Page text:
On the product pages are—you guessed it—more videos, but also a smattering of superb still images crafted to show off Apple products in their best light. Clearly, the creator of the Macintosh computer, the iPod, and the iPhone is not going to be caught napping when it comes to still photographs, video or multimedia.
I don’t know why, but I thought if any corporation would be stuck in the past, it would be General Motors, manufacturer of the Hummer and Cadillac and target of filmmaker Roger Moore’s 1989 documentary “Roger & Me.”
The opening page on GM’s corporate Web site features a still photograph—automotive in nature—that changes each time you access the site. Across the middle of the photograph are three buttons, “Corporate Information,” “GM Vehicles,” and “Experience GM.”
Clicking on a button discloses a menu with links to other pages on the site. For example, you can “Browse by Brand”—Hummer, Pontiac, SAAB, and Saturn are still listed, but look for the list to shrink in the next couple of months. If you click on a brand, you get a rotating display of car photographs that you can twirl with a click of your mouse.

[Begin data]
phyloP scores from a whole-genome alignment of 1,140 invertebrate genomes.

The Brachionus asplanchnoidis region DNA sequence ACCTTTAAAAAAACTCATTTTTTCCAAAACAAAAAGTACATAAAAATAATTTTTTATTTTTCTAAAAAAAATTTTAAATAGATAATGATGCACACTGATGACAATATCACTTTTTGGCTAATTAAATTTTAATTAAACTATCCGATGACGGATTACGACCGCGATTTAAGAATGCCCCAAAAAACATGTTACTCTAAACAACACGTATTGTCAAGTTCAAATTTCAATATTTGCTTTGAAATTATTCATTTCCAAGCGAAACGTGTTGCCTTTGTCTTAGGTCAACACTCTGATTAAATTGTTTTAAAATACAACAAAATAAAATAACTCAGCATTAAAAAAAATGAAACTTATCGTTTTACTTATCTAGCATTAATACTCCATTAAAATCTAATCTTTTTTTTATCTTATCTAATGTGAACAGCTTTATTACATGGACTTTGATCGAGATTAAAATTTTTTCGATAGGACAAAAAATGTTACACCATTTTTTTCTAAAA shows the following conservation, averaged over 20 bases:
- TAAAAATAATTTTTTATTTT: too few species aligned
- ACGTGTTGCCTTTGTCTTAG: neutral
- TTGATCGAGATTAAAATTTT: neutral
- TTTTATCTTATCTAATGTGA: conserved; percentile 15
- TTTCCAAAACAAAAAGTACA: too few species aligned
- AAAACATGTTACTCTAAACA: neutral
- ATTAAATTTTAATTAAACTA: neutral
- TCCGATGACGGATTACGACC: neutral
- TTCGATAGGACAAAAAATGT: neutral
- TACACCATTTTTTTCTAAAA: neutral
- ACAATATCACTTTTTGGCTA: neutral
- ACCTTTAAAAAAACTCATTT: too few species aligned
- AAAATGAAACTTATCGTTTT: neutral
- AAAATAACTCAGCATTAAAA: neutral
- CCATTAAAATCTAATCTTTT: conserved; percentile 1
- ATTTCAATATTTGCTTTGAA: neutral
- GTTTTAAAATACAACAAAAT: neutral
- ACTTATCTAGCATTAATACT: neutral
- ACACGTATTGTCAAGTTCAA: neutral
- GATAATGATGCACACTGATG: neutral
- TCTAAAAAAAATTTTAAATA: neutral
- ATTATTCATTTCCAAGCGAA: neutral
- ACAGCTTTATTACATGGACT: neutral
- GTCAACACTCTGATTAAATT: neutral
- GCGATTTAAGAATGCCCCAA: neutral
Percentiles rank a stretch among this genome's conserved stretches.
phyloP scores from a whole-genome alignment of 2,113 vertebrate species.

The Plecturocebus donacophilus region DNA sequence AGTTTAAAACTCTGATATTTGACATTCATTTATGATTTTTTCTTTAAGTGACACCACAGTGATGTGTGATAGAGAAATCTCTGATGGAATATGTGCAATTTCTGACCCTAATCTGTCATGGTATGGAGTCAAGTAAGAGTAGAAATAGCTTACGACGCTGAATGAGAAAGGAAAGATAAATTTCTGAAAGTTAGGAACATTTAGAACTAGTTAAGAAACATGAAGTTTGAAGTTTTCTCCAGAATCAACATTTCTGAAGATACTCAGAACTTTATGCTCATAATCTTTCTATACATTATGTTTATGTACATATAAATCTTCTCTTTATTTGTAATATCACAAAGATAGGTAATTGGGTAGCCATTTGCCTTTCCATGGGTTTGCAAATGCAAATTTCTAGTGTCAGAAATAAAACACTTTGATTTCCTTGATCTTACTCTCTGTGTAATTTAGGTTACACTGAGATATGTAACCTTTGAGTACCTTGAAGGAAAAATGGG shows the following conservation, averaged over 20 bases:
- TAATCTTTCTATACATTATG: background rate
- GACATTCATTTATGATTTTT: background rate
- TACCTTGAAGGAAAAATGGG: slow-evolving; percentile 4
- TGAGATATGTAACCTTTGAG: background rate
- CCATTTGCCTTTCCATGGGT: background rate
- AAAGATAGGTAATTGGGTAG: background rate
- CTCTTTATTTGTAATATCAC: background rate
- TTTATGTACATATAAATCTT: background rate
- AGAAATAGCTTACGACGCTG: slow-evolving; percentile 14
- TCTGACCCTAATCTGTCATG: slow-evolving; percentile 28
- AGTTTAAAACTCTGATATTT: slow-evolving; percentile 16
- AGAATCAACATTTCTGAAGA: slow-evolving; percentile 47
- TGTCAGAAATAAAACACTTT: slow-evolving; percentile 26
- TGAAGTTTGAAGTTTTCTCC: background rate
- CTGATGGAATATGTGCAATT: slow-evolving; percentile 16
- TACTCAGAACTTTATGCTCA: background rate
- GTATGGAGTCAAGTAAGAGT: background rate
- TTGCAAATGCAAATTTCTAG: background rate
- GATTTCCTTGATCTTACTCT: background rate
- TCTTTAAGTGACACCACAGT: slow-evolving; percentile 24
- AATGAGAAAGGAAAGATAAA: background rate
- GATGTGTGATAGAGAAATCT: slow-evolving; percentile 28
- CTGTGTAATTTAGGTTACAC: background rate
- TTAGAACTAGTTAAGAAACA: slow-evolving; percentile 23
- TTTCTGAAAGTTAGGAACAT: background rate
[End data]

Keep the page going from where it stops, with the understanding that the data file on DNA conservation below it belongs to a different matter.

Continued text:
The “Corporate Information” page is just what it says—a collection of press releases with links if you want to “Read More.” For jazzy video and multimedia, you need to visit the “Experience GM” page, where you can learn about fuel economy and alternative fuels, safety, technology and innovation, hybrid vehicles, and other brand-related efforts.
The company’s Web site seems torn between the past and the future—perhaps just like the company itself?
You don’t get to be number one on the Fortune 500 list by ignoring the fundamentals of business, but how does Wal-Mart fare on the Web?